Walruses colony in Nunavut

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© All rights reserved - by Florian Ledoux
Walruses haul out to rest on beach. As the sea ice is retreats the future may not be looking so bright for the large marine mammal. With

The walrus know as teh second animal the most dangerous in the arctic after the polar bear, is on-shore totally harmless if you stay far enough.

In a fjord of Devon Island, Nunavut, after severals hours approaching the colony, we were able to stand 4 meters away from them for at least one hour.

With its body weighing up to one ton and its 50 cm tusk, the walrus commands great respect – both from other predators and hunters.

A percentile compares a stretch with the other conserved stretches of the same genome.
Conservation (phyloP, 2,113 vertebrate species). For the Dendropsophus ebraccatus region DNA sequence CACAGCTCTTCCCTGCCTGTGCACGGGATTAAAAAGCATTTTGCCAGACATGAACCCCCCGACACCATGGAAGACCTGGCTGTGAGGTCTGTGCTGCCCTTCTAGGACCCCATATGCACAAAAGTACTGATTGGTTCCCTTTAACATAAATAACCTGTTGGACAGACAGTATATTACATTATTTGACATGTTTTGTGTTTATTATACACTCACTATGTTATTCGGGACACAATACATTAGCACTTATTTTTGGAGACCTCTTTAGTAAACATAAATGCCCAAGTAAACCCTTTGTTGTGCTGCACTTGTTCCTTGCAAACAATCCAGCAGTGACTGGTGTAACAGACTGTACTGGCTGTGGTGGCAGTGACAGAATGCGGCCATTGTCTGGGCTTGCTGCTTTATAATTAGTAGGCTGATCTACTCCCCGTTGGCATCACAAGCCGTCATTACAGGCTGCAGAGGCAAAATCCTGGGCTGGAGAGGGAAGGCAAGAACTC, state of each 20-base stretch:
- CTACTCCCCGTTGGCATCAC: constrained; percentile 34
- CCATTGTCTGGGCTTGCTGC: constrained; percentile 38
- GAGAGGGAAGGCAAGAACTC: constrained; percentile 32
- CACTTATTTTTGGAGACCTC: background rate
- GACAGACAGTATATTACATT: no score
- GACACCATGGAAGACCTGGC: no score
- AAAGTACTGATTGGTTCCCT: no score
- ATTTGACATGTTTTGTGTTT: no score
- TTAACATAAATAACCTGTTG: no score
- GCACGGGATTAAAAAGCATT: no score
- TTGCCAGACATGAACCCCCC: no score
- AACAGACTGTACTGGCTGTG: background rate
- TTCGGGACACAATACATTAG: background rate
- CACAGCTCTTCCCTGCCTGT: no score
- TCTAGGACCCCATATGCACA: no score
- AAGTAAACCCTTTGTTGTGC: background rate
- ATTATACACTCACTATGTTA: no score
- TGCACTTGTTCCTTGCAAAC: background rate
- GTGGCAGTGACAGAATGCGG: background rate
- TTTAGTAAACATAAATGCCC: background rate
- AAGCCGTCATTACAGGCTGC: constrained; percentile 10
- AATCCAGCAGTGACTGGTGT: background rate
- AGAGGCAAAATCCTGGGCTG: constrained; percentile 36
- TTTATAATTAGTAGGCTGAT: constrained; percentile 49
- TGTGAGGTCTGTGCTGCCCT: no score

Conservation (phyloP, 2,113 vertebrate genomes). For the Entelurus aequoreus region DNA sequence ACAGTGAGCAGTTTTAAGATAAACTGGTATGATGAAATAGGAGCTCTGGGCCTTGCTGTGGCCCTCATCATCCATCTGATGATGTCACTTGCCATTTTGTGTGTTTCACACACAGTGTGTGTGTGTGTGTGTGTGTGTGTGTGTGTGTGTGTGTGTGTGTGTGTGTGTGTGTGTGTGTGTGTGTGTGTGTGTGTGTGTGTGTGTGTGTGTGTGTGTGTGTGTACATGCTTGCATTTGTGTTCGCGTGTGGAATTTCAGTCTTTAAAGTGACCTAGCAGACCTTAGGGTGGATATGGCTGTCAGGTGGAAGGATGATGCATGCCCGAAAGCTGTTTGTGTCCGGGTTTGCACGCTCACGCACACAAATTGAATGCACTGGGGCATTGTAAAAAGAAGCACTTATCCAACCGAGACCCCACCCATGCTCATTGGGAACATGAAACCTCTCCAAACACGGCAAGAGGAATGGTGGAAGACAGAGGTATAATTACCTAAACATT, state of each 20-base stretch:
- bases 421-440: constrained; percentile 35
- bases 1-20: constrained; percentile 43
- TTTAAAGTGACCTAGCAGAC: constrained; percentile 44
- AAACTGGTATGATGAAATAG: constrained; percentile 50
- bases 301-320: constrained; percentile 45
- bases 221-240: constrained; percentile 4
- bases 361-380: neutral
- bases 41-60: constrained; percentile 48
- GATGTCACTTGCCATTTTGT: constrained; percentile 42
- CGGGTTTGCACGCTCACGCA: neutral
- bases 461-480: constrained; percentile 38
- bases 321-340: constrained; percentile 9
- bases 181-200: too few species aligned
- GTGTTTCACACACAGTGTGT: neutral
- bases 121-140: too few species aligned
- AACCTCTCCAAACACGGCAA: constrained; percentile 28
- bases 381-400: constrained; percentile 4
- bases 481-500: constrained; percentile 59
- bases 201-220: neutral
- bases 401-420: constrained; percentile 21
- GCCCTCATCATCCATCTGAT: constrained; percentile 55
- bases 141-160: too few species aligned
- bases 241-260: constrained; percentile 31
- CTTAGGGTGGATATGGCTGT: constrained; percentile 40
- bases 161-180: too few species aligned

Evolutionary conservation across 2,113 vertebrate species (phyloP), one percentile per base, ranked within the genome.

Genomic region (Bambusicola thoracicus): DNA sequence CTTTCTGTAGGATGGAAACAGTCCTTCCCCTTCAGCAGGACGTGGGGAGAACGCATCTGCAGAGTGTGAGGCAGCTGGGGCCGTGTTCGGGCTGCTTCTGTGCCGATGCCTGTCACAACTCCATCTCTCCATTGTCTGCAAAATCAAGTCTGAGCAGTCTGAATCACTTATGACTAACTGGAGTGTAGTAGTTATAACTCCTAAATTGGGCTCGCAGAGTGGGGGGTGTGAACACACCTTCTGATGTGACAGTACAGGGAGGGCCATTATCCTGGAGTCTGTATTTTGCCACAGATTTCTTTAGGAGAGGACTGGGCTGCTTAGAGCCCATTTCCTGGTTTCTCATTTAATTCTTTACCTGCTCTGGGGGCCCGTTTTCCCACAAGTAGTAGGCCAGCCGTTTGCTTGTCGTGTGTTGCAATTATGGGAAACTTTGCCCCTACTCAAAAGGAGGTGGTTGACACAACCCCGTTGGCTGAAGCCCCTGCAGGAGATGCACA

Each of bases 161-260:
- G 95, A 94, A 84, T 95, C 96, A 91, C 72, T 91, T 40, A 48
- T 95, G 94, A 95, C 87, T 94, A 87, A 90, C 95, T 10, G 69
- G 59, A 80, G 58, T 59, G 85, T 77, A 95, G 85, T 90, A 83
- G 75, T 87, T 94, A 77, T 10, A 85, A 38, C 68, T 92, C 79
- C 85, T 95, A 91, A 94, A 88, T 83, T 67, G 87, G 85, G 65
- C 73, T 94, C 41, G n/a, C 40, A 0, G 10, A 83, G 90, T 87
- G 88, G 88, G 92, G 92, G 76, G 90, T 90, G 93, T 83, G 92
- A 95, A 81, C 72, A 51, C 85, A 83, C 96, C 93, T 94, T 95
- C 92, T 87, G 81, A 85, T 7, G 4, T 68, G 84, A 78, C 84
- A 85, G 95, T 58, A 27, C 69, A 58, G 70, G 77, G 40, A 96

Its tusks can grow up to 50 centimetres in length and are used by the walrus as a useful tool, for example when hauling itself up onto an ice floe.

Walruses generally stay close to the edge of the sea ice or on drifting ice floes where the depth of the sea is less than 100 metres. Here it can dive to pick up mussels and molluscs, which make up its chief sources of nutrition, and it is thought that it uses its tusks to scrape the seabed looking for food.
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